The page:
JAZZ THU 09 ANDYS. Bronwyn Wyatt. Downtown. 412-773-8884. CJ’S. Roger Humphries & The RH Factor. Strip District. 412-642-2377. LITTLE E’S. Jessica Lee & Friends. Entrepreneurial Thursdays. Downtown. 412-392-2217.

FRI 10 ANDYS. Spanky Wilson. Downtown. 412-773-8884. BAR ANTONIO. Eric Johnson, Dan Wasson. Canonsburg. 724-743-5900. JAMES STREET GASTROPUB & SPEAKEASY. Boilermaker Jazz Band. 8pm dance lesson, 9pm dancing. North Side. 412-904-3335.

ANDYS. Ken Karsh & Teddy Pantelas. Downtown. 412-773-8884. NOLA ON THE SQUARE. RML Jazz. Downtown. 412-370-9621.

THU 09

LITTLE E’S. Just Ahead Trio. Downtown. 412-392-2217. MARVA JO’S BISTRO. The Tony Campell Band. McKeesport. 412-664-7200. OMNI WILLIAM PENN. Frank Cunimondo/Pat Crossley. Downtown. 412-553-5235.

SAT 11

WED 15

ACOUSTIC

Now you cant talk about my pants cuz I dont have any on. Ha Ha. Suck it

SAT 11

ANDYS. Mark Strickland. Downtown. 412-773-8884. BACKSTAGE BAR AT THEATRE SQUARE. Dwayne Dolphin. Downtown. 412-456-6666. MANSIONS ON FIFTH. David Bennett & Daniel May. Reservations required. Shadyside. 412-381-5105.

BIDDLE’S ESCAPE. Crum & Niederberger. Regent Square. 412-999-9009. DOWNEY’S HOUSE. Jay Wiley. Robinson. 412-489-5631. JERGEL’S RHYTHM GRILLE. Well Strung. Warrendale. 724-799-8333. SILKS LOUNGE AT THE MEADOWS. Sputzy. Washington.

FRI 10 ELWOOD’S PUB. Martin The Troubadour. 724-265-1181. HOWLERS COYOTE CAFE. Kid Detective, noise,nothing, Distractions, Mark Natural. Bloomfield. 412-682-0320.

ANDYS. Judi Figel. Downtown. 412-773-8884. CJ’S. The Tony Campbell Saturday Jazz Jam Session. Strip District. CLUB COLONY. 412-642-2377. Guy Matone. Scott. LITTLE E’S. Andrea 412-668-0903. Pearl Trio. Downtown. OLIVE OR TWIST. w. w w 412-392-2217. The Vagrants. er hcitypap g p MARVA JO’S BISTRO. Downtown. .com The Tony Campell 412-255-0525. Band. McKeesport. 412-664-7200. NINE ON NINE. Etta Cox HAMBONE’S. & Ron Bickel. Downtown. Meloneous Monday Night 412-338-6463. w/ Matt Pickart. Lawrenceville. THE SPACE UPSTAIRS. Second 412-681-4318. Saturdays. Jazz-happening series feat. live music, multimedia experimentations, more. Hosted by ALLEGHENY ELKS LODGE The Pillow Project. Point Breeze. #339. Pittsburgh Banjo Club. 412-225-9269. Wednesdays. North Side. SUPPER CLUB RESTAURANT. 412-321-1834. RML Jazz. Greensburg. PARK HOUSE. Bluegrass Jam 412-370-9621. w/ The Shelf Life String Band. North Side. 412-224-2273.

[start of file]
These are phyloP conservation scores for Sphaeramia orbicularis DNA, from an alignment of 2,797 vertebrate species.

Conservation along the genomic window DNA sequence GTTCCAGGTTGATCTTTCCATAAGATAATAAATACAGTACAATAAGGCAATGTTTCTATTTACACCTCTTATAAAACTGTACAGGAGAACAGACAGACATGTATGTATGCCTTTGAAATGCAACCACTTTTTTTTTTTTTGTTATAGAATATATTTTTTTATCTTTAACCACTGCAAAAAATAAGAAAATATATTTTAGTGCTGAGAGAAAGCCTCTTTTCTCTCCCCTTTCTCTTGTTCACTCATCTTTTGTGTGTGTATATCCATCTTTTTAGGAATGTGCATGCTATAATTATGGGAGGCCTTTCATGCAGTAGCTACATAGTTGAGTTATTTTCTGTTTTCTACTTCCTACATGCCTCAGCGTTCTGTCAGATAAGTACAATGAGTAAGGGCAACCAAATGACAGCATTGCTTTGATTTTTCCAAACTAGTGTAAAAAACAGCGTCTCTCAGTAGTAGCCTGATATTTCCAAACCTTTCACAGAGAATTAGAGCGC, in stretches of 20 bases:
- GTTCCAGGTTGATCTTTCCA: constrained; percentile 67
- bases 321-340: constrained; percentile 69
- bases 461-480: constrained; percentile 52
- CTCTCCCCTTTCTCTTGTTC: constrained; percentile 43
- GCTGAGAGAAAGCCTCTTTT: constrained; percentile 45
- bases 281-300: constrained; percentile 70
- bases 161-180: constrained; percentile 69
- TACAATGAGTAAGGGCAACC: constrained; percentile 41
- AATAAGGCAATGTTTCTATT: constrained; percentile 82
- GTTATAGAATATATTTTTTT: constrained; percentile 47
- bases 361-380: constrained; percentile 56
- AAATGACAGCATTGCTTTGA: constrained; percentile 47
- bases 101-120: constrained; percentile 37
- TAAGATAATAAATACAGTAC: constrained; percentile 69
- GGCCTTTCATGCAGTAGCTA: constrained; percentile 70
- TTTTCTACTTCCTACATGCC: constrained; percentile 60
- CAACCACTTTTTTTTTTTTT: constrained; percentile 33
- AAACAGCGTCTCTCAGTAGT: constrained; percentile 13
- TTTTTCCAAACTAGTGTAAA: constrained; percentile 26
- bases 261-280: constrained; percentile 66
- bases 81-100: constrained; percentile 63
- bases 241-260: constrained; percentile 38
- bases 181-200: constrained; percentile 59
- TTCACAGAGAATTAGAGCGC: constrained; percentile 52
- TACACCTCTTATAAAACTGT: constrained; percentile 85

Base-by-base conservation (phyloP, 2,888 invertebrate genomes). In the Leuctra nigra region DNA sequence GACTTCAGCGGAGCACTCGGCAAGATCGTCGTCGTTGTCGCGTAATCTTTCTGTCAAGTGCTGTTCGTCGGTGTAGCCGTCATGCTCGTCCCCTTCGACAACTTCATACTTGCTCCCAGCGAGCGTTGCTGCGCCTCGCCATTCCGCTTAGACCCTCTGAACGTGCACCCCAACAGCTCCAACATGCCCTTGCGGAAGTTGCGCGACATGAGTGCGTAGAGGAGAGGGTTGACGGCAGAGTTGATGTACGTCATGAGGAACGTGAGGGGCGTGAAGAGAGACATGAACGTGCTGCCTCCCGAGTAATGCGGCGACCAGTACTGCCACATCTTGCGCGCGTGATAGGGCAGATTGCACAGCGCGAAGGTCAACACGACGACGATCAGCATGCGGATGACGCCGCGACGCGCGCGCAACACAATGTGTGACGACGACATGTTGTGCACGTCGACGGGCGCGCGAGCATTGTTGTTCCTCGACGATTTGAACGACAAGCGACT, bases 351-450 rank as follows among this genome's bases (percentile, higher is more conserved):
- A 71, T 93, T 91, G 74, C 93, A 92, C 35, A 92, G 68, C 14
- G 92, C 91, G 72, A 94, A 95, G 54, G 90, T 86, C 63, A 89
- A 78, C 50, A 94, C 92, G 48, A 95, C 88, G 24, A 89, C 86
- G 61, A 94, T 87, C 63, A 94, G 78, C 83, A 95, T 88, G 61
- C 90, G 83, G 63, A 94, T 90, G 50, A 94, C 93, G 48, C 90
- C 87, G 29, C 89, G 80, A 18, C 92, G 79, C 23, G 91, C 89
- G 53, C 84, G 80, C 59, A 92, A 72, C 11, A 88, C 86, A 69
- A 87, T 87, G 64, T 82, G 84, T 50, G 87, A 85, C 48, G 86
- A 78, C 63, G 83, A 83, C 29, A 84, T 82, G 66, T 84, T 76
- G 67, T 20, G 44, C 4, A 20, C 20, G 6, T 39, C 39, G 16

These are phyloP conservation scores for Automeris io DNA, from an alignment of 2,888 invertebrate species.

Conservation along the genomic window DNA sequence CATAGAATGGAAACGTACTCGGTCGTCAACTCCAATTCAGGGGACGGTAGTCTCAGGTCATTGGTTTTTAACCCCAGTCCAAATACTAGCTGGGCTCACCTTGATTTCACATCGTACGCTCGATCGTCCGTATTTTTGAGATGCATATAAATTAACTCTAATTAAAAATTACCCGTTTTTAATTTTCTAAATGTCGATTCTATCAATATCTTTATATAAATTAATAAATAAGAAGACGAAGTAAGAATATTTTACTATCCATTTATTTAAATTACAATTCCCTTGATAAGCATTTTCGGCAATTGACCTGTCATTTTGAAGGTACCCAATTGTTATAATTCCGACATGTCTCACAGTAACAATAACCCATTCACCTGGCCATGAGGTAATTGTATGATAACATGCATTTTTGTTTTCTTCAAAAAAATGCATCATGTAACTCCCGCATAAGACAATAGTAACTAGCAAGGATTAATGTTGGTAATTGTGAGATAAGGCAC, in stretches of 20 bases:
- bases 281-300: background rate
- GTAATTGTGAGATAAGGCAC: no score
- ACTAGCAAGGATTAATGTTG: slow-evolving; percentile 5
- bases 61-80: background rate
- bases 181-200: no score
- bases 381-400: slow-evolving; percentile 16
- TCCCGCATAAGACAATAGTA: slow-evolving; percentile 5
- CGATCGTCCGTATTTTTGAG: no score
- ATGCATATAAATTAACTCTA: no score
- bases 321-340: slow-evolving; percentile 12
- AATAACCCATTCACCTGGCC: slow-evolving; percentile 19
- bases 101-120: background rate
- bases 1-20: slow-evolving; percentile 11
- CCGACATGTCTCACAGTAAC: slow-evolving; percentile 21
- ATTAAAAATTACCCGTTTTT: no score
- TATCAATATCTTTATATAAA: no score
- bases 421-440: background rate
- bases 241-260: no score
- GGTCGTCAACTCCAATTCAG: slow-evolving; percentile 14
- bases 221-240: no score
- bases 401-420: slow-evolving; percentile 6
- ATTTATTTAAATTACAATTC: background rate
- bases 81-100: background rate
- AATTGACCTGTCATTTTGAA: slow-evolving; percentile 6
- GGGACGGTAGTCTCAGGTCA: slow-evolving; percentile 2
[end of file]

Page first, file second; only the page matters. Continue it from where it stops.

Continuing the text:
SAT 11

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WED 15

SUN 12

EMMANUEL EPISCOPAL CHURCH. Jazz at Emmanuel. North Side. 412-231-0454. MANSIONS ON FIFTH. Mark Strickland. Shadyside.

REGGAE SAT 11 THE VALLEY HOTEL. The Flow Band. 412-233-9800.

FRI 10

SAT 11 NIED’S HOTEL. Slim Forsythe, the Turpentiners. Slim Forsythe’s birthday bash. Lawrenceville. 412-781-9853.

CLASSICAL THU 09 SATURN STRING QUARTET. Mozart Clarinet Quintet K 581, Brahms Clarinet Quintet Op. 115. Chatham University, Shadyside. 412-365-1679.

FRI 10 PM WOODWIND PROJECT. University of Pittsburgh at Greensburg. SATURN STRING QUARTET. Mozart Clarinet Quintet K 581, Brahms Clarinet Quintet Op. 115. Strand Theater, Zelienople. 724-742-0400.

SAT 11 H2 SAXOPHONE QUARTET. Andy Warhol Museum, North Side. 412-237-8300. SATURN STRING QUARTET. Mozart Clarinet Quintet K 581, Brahms Clarinet Quintet Op. 115. St. Joseph O’Hara, O’Hara. 412-963-8885.

SUN 12 BEETHOVEN ON THE BLUFF III: VIOLIN/CELLO I. PNC Recital Hall, Duquesne Univ., Uptown. 412-396-6083. DUQUESNE UNIVERSITY ORGAN RECITAL. Heinz Chapel, Oakland. 412-624-4157. SATURN STRING QUARTET. Mozart Clarinet Quintet K 581, Brahms Clarinet Quintet Op. 115. St. Paul’s Episcopal Church, Mt. Lebanon. 412-531-7153.

WED 15 SATURN STRING QUARTET. Mozart Clarinet Quintet K 581, Brahms Clarinet Quintet Op. 115. Calvary Episcopal Church, Shadyside. 412-661-0120.

OTHER MUSIC THU 09 DEL’S RESTAURANT. Marco Fiorante. Bloomfield. 412-683-1448.

FRI 10

CLUB COLONY. Take Two. Scott. 412-668-0903.

SUN 12 HAMBONE’S. Ukulele Group Jam. Lawrenceville. 412-681-4318.

MON 13 HAMBONE’S. Cabaret Jazz Standards & Showtunes Sing-a- long. Lawrenceville. 412-681-4318.


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What to do IN PITTSBURGH

Janury 8 - 14 WEDNESDAY 86 South Side Stories

LESTER HAMBURG STUDIO, CITY THEATRE South Side. 412-431-2489. Tickets: citytheatrecompany.org. Through Jan. 26.

THURSDAY 97